By John Burton
First of 26 playgrounds honoring Newtown victims being built in SB
SEA BRIGHT — Twenty-six is the number. The number of victims of the Sandy Hook Elementary School shooting, and now will be the number of new playgrounds to be constructed in honor of the 20 children and six adults killed in December in Newtown, Conn.
The Sandy Ground Project: Where Angels Play is moving forward, raising money and working to build 26 playgrounds in the tristate area.
The first playground is under construction – with hopes for completion by this weekend – on a 2,600-square-foot piece of property located behind the volunteer fire department on Ocean Avenue, overlooking the beach and Atlantic Ocean.
Members of the New Jersey State Firefighter’s Mutual Benevolent Association have experience with a similar project having constructed playgrounds in Mississippi during the aftermath of Hurricane Katrina.
As the association, like so many other organizations, worked on Sandy recovery projects, the nation was hit with the tragedy at Newtown, leaving many numb. While the association looked at appropriate responses, Lavin said it received an email from a 9-year-old Mississippi girl, Karly Coyne, who recalled the help her community received with its playground and suggested the idea of building 26. “And that’s what we have to do,” Lavin said.
The total project is expected to cost about $2.1 million with each playground averaging between $60,000 and $80,000, and will be paid for through private donations with continued fundraising efforts, Lavin said.
The project kicked off Friday, March 1, with a ceremonial groundbreaking on the Sea Bright beach and the start of construction on the first playground. The ceremony, held at dawn, included Mayor Dina Long digging sand and placing it into brightly colored plastic buckets held by of 26 borough school children. The children then placed the sand at the water’s edge as other children tossed sunflowers into the surf. A Fire Department of New York fireboat floated in the distance, spraying large streams of water high into the air. The ceremony culminated with a brief daytime fireworks display and was followed by volunteers who began the work of building the playground.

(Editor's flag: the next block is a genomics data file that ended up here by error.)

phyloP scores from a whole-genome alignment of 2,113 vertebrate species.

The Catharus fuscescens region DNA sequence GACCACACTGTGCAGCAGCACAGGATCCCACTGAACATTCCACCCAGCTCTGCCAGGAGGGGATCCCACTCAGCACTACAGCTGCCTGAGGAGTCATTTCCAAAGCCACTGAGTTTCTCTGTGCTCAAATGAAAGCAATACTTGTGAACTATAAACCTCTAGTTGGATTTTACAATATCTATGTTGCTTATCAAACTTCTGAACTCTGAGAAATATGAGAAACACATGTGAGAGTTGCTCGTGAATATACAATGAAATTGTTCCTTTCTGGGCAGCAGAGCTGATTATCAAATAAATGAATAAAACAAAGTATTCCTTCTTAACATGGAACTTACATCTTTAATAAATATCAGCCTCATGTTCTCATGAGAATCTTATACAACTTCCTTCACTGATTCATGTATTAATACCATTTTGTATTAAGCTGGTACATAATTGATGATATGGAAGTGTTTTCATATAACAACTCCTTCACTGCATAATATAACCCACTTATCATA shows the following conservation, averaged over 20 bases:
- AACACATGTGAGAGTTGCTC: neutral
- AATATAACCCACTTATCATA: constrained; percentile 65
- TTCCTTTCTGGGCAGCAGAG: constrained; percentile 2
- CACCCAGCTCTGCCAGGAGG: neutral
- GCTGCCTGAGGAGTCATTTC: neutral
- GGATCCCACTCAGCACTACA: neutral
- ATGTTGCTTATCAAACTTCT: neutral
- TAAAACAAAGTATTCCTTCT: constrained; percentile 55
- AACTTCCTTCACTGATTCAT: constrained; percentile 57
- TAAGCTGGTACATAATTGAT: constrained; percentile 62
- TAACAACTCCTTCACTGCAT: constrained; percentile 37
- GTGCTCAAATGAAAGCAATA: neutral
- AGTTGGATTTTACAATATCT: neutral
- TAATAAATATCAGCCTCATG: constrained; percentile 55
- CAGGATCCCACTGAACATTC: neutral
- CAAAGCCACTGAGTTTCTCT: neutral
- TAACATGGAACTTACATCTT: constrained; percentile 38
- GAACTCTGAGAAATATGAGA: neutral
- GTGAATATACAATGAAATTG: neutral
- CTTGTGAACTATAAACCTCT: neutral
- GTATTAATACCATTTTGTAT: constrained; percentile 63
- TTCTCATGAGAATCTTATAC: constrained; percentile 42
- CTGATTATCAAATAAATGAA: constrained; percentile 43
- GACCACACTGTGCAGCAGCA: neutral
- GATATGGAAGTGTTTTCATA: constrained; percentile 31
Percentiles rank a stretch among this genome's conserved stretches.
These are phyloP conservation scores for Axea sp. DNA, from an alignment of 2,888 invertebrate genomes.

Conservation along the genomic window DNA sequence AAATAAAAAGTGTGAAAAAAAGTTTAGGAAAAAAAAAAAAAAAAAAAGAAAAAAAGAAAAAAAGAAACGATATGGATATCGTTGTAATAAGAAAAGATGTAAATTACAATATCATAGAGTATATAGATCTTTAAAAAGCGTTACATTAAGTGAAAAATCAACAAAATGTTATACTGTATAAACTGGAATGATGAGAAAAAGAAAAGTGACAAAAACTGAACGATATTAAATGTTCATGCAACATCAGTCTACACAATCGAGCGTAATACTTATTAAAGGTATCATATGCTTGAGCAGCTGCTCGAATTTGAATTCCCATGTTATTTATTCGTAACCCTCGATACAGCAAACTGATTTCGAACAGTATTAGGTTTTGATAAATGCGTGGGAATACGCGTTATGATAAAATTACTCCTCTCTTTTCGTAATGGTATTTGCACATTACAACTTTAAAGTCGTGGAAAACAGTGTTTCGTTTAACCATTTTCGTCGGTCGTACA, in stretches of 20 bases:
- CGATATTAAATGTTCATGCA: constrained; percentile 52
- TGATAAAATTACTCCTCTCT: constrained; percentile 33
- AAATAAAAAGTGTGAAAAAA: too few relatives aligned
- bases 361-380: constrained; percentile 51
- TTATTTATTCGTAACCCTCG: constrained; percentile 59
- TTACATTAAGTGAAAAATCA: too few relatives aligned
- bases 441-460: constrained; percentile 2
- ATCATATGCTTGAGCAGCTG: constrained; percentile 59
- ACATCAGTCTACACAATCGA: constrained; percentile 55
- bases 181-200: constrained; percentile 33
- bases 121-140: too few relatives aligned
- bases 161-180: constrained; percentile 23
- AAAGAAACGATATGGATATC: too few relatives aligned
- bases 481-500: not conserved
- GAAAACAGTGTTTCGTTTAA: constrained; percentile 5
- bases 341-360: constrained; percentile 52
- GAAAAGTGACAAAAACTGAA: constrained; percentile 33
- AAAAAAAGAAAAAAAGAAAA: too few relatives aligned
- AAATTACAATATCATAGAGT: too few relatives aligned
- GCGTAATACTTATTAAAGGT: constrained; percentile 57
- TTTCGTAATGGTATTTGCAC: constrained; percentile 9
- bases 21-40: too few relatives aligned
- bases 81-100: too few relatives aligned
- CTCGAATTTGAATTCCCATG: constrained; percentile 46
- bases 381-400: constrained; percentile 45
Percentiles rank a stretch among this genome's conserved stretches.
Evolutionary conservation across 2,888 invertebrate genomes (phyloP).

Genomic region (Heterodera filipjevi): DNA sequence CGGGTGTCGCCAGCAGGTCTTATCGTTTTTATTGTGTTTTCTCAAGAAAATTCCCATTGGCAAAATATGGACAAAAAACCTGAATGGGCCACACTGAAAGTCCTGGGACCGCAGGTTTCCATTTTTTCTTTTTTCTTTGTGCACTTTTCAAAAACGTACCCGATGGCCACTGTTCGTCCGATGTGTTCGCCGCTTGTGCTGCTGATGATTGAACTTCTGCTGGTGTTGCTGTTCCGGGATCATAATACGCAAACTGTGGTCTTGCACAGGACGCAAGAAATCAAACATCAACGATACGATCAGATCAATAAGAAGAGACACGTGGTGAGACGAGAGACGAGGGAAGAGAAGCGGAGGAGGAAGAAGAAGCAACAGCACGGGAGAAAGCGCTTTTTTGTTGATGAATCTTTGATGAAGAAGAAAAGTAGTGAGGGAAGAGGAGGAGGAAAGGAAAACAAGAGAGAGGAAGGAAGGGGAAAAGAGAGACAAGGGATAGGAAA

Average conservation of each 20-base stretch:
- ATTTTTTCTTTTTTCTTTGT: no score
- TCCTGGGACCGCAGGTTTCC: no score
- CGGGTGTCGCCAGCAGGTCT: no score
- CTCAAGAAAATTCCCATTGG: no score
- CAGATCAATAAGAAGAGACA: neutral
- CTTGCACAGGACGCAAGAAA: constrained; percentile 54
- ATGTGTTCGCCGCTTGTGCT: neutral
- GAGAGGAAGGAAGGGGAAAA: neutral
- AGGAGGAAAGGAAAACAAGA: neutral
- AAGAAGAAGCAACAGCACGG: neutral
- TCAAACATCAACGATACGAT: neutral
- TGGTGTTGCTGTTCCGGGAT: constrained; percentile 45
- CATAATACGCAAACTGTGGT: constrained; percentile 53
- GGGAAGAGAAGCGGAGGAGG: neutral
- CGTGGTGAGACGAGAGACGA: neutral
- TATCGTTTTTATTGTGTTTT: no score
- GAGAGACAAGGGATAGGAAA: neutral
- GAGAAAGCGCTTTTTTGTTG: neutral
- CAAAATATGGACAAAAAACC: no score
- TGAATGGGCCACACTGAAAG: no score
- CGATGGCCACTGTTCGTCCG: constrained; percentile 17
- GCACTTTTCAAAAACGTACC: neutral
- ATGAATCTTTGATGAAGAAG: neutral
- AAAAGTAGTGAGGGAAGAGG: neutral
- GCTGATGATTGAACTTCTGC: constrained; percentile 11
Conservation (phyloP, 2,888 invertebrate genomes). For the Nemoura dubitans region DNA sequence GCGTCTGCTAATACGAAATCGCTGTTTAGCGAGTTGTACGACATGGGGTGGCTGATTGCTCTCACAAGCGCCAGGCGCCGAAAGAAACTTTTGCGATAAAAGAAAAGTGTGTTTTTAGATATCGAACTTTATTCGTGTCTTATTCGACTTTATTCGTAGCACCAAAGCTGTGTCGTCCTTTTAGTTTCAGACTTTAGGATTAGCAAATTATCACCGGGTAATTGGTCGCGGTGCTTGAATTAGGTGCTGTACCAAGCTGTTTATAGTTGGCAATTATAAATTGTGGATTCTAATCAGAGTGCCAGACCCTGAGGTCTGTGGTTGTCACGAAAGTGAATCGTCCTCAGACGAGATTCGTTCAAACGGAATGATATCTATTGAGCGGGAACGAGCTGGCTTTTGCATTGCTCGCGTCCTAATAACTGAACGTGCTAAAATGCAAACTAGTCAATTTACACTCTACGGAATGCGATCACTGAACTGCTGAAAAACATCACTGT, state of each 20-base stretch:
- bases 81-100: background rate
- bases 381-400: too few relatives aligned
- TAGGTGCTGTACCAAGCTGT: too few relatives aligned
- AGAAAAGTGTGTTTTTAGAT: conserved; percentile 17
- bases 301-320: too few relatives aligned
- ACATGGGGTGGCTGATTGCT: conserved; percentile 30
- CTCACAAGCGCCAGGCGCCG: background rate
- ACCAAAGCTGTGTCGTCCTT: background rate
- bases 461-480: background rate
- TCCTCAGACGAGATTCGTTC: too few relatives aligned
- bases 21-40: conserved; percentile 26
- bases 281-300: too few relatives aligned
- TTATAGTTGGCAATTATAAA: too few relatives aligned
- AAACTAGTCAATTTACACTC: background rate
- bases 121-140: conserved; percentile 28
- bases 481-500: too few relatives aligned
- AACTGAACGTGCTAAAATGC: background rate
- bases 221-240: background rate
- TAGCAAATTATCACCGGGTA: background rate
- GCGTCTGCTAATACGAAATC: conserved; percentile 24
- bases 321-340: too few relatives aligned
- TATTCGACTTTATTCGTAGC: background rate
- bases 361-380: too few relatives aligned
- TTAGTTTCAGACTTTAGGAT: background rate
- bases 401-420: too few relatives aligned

The Foundation to Save the Jersey Shore, a Sandy recovery not-for-profit, is working with Lavin’s association to fund and build the Sea Bright playground. The foundation will provide financial assistance and sweat equity for some of the other playgrounds planned for New Jersey, according to Gil Sanchez, the foundation’s communications chairman.
Lavin said the Sea Bright project is relying on the efforts of 26 association volunteers – teachers, police and those from fire departments from around the state – along with foundation volunteers to build the playgrounds.
“This project is wholly supported by the families,” of all the victims, he said. The dedication and ribbon cutting in Sea Bright may possibly be held March 16.
The borough playground will be dedicated to the memory of Newtown teacher Anne Marie Murphy. The next location will be in Union Beach, another community dramatically impacted by Sandy, and will be dedicated to the memory of 6-year-old Jack Pinto, Lavin said.
So far about eight sites have been selected, he said.
“This is about courage and hope,” Lavin said, adding, “Who said you can’t have fireworks in the daytime?”
“There was no way I was going to miss this,” said Jen Diehl, who was on hand with her two young children, joining several hundred people in attendance. Diehl is currently living in Rumson while her Long Branch home is undergoing repairs from Sandy damage. A Save the Jersey Shore member, she believes the project “is the greatest thing I can ever be a part of.”
“This tragedy, these kids, they didn’t die in vain,” said Jen Bane, Atlantic Highlands, who was at the ceremony last Friday. “These parks will make sure of that.”
“This is about people caring,” the mayor said. “We’re really blessed they chose us for the first.”
“We had to be part of this,” added Brian Boms, Save the Jersey Shore’s construction chairman and a member of its fundraising committee. “It’s about families moving forward, it’s a sign of hope.”
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